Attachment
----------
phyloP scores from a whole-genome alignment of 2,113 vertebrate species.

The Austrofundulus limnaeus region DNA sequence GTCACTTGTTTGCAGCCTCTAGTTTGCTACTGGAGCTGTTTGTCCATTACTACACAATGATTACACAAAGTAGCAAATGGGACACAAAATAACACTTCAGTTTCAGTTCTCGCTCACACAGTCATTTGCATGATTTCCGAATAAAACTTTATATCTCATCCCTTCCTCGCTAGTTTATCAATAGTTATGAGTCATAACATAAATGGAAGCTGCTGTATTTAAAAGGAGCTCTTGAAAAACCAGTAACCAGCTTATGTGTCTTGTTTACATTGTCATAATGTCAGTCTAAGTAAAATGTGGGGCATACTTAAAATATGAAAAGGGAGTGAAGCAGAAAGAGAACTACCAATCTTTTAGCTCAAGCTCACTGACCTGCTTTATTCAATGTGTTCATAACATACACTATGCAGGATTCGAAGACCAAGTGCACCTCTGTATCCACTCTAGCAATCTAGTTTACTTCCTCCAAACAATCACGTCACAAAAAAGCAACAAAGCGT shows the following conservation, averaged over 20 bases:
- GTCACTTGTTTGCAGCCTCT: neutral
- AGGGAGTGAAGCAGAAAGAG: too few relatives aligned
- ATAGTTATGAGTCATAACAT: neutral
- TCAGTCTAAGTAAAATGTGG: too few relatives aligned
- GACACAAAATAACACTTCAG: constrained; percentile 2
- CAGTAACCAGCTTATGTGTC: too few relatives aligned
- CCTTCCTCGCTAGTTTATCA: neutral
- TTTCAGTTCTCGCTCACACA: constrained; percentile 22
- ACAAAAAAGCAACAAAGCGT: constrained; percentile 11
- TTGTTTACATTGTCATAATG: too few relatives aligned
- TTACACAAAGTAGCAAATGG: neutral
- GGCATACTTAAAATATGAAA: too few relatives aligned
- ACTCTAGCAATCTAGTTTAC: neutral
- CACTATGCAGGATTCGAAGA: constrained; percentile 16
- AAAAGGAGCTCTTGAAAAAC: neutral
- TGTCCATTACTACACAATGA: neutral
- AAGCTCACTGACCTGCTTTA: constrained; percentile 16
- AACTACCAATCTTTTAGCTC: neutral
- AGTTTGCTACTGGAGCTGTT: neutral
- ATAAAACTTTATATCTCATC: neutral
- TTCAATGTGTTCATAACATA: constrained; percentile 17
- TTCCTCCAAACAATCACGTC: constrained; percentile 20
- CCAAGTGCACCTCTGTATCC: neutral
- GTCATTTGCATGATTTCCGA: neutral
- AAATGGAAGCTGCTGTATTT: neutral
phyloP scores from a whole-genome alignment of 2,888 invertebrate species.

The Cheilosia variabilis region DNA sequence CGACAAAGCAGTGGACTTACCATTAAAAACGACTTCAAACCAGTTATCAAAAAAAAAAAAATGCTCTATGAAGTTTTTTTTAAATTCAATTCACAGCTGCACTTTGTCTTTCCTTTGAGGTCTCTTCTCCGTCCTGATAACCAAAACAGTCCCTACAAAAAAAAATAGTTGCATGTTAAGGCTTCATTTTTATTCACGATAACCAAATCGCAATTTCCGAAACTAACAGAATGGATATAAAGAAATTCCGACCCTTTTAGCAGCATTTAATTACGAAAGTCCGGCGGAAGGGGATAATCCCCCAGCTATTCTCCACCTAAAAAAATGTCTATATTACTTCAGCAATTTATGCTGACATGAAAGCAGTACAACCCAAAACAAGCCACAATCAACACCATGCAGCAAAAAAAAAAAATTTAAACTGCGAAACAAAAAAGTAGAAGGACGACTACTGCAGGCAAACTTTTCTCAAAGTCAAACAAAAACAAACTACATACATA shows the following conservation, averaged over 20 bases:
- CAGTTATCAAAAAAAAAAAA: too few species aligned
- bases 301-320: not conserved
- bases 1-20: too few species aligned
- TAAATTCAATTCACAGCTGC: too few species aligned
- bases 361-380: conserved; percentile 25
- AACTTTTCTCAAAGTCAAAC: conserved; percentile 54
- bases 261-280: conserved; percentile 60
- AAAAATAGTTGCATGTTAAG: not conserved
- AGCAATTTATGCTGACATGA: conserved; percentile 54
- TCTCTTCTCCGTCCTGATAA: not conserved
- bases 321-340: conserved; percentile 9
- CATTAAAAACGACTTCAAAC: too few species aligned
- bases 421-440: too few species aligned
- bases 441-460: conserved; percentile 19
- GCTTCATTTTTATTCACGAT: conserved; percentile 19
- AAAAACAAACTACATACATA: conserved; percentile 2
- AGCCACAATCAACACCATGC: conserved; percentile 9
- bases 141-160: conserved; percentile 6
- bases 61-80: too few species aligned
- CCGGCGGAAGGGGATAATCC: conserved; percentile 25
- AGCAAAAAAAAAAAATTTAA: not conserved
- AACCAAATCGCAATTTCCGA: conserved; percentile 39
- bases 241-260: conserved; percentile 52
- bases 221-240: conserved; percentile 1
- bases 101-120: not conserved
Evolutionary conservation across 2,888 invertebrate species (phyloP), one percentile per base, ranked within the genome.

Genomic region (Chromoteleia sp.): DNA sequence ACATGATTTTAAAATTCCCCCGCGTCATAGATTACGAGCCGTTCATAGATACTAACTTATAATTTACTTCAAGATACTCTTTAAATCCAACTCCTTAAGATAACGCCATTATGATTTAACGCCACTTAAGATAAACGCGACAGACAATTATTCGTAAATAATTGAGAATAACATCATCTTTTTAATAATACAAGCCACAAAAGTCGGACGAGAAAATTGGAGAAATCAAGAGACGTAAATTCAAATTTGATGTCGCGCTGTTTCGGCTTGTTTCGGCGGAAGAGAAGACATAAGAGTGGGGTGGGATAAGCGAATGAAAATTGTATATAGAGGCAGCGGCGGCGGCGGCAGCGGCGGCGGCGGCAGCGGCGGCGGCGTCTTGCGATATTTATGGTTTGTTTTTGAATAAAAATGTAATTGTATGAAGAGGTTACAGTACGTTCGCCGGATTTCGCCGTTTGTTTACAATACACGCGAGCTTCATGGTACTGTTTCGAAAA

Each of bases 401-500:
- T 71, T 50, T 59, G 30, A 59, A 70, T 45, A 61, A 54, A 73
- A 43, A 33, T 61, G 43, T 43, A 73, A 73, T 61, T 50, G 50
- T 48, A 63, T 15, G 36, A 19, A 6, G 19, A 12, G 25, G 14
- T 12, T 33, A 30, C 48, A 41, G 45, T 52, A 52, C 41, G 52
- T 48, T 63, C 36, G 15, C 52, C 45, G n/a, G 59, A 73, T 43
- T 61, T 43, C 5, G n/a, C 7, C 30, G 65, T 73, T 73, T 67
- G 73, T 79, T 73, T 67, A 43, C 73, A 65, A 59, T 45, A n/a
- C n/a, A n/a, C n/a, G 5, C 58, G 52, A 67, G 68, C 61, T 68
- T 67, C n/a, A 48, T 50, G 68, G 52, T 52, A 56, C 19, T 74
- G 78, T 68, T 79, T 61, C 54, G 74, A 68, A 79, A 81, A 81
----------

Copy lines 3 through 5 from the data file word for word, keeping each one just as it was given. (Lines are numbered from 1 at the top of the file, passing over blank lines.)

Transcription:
- GTCACTTGTTTGCAGCCTCT: neutral
- AGGGAGTGAAGCAGAAAGAG: too few relatives aligned
- ATAGTTATGAGTCATAACAT: neutral